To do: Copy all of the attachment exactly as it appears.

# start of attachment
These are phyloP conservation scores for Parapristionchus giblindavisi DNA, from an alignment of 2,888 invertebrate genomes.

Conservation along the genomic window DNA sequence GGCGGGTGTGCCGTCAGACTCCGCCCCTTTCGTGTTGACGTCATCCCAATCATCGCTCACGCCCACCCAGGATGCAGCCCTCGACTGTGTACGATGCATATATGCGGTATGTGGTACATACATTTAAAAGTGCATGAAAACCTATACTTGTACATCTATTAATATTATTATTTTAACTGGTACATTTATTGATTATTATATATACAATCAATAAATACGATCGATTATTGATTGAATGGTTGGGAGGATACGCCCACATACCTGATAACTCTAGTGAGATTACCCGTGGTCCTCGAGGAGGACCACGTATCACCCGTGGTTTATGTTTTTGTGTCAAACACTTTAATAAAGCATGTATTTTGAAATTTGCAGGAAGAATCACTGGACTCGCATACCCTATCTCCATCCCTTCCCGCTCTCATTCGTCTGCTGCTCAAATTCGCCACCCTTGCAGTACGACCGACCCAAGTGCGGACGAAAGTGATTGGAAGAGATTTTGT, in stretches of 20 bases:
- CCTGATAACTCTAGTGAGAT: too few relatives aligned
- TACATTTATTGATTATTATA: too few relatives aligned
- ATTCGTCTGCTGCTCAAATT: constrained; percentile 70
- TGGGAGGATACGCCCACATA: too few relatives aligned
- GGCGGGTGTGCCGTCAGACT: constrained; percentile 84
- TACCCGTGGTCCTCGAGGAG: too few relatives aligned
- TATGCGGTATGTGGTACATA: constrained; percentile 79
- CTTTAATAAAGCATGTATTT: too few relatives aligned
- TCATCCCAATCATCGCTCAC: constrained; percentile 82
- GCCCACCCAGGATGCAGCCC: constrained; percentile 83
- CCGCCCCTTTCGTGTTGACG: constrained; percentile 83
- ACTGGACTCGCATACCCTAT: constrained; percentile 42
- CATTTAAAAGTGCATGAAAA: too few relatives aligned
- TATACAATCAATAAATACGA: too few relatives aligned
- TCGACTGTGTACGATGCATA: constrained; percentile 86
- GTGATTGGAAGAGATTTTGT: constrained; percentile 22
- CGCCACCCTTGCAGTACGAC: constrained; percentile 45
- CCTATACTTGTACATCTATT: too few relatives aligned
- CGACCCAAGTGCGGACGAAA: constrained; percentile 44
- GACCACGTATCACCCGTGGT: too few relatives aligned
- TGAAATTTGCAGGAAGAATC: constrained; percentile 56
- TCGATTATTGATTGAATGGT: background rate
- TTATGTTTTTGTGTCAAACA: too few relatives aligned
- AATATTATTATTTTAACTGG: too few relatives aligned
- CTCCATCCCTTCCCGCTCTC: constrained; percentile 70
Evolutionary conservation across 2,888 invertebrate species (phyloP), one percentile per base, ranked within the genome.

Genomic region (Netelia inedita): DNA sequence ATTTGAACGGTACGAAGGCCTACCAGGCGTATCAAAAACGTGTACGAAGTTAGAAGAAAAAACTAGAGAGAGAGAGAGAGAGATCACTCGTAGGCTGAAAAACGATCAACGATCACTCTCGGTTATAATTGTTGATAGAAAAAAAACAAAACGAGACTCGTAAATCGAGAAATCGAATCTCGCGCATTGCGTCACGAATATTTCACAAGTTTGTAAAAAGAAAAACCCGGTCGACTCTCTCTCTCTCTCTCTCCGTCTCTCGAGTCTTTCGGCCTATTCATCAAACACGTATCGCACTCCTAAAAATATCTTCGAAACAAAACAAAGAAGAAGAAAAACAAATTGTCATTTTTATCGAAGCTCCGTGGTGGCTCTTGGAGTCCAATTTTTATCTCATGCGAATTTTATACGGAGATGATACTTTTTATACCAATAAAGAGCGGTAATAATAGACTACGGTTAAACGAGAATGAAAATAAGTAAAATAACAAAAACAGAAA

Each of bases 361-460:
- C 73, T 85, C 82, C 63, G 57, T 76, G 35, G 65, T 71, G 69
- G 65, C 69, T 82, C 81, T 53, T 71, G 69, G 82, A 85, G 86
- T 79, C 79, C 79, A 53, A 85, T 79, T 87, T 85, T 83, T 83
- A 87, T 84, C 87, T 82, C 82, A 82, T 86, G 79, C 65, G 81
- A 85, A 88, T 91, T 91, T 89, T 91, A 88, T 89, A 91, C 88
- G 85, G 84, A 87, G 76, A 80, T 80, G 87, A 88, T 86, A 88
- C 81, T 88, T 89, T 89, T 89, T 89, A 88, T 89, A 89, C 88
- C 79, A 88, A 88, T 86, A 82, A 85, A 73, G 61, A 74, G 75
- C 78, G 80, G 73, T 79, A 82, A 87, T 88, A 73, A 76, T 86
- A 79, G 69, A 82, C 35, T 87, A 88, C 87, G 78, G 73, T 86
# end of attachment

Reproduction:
These are phyloP conservation scores for Parapristionchus giblindavisi DNA, from an alignment of 2,888 invertebrate genomes.

Conservation along the genomic window DNA sequence GGCGGGTGTGCCGTCAGACTCCGCCCCTTTCGTGTTGACGTCATCCCAATCATCGCTCACGCCCACCCAGGATGCAGCCCTCGACTGTGTACGATGCATATATGCGGTATGTGGTACATACATTTAAAAGTGCATGAAAACCTATACTTGTACATCTATTAATATTATTATTTTAACTGGTACATTTATTGATTATTATATATACAATCAATAAATACGATCGATTATTGATTGAATGGTTGGGAGGATACGCCCACATACCTGATAACTCTAGTGAGATTACCCGTGGTCCTCGAGGAGGACCACGTATCACCCGTGGTTTATGTTTTTGTGTCAAACACTTTAATAAAGCATGTATTTTGAAATTTGCAGGAAGAATCACTGGACTCGCATACCCTATCTCCATCCCTTCCCGCTCTCATTCGTCTGCTGCTCAAATTCGCCACCCTTGCAGTACGACCGACCCAAGTGCGGACGAAAGTGATTGGAAGAGATTTTGT, in stretches of 20 bases:
- CCTGATAACTCTAGTGAGAT: too few relatives aligned
- TACATTTATTGATTATTATA: too few relatives aligned
- ATTCGTCTGCTGCTCAAATT: constrained; percentile 70
- TGGGAGGATACGCCCACATA: too few relatives aligned
- GGCGGGTGTGCCGTCAGACT: constrained; percentile 84
- TACCCGTGGTCCTCGAGGAG: too few relatives aligned
- TATGCGGTATGTGGTACATA: constrained; percentile 79
- CTTTAATAAAGCATGTATTT: too few relatives aligned
- TCATCCCAATCATCGCTCAC: constrained; percentile 82
- GCCCACCCAGGATGCAGCCC: constrained; percentile 83
- CCGCCCCTTTCGTGTTGACG: constrained; percentile 83
- ACTGGACTCGCATACCCTAT: constrained; percentile 42
- CATTTAAAAGTGCATGAAAA: too few relatives aligned
- TATACAATCAATAAATACGA: too few relatives aligned
- TCGACTGTGTACGATGCATA: constrained; percentile 86
- GTGATTGGAAGAGATTTTGT: constrained; percentile 22
- CGCCACCCTTGCAGTACGAC: constrained; percentile 45
- CCTATACTTGTACATCTATT: too few relatives aligned
- CGACCCAAGTGCGGACGAAA: constrained; percentile 44
- GACCACGTATCACCCGTGGT: too few relatives aligned
- TGAAATTTGCAGGAAGAATC: constrained; percentile 56
- TCGATTATTGATTGAATGGT: background rate
- TTATGTTTTTGTGTCAAACA: too few relatives aligned
- AATATTATTATTTTAACTGG: too few relatives aligned
- CTCCATCCCTTCCCGCTCTC: constrained; percentile 70
Evolutionary conservation across 2,888 invertebrate species (phyloP), one percentile per base, ranked within the genome.

Genomic region (Netelia inedita): DNA sequence ATTTGAACGGTACGAAGGCCTACCAGGCGTATCAAAAACGTGTACGAAGTTAGAAGAAAAAACTAGAGAGAGAGAGAGAGAGATCACTCGTAGGCTGAAAAACGATCAACGATCACTCTCGGTTATAATTGTTGATAGAAAAAAAACAAAACGAGACTCGTAAATCGAGAAATCGAATCTCGCGCATTGCGTCACGAATATTTCACAAGTTTGTAAAAAGAAAAACCCGGTCGACTCTCTCTCTCTCTCTCTCCGTCTCTCGAGTCTTTCGGCCTATTCATCAAACACGTATCGCACTCCTAAAAATATCTTCGAAACAAAACAAAGAAGAAGAAAAACAAATTGTCATTTTTATCGAAGCTCCGTGGTGGCTCTTGGAGTCCAATTTTTATCTCATGCGAATTTTATACGGAGATGATACTTTTTATACCAATAAAGAGCGGTAATAATAGACTACGGTTAAACGAGAATGAAAATAAGTAAAATAACAAAAACAGAAA

Each of bases 361-460:
- C 73, T 85, C 82, C 63, G 57, T 76, G 35, G 65, T 71, G 69
- G 65, C 69, T 82, C 81, T 53, T 71, G 69, G 82, A 85, G 86
- T 79, C 79, C 79, A 53, A 85, T 79, T 87, T 85, T 83, T 83
- A 87, T 84, C 87, T 82, C 82, A 82, T 86, G 79, C 65, G 81
- A 85, A 88, T 91, T 91, T 89, T 91, A 88, T 89, A 91, C 88
- G 85, G 84, A 87, G 76, A 80, T 80, G 87, A 88, T 86, A 88
- C 81, T 88, T 89, T 89, T 89, T 89, A 88, T 89, A 89, C 88
- C 79, A 88, A 88, T 86, A 82, A 85, A 73, G 61, A 74, G 75
- C 78, G 80, G 73, T 79, A 82, A 87, T 88, A 73, A 76, T 86
- A 79, G 69, A 82, C 35, T 87, A 88, C 87, G 78, G 73, T 86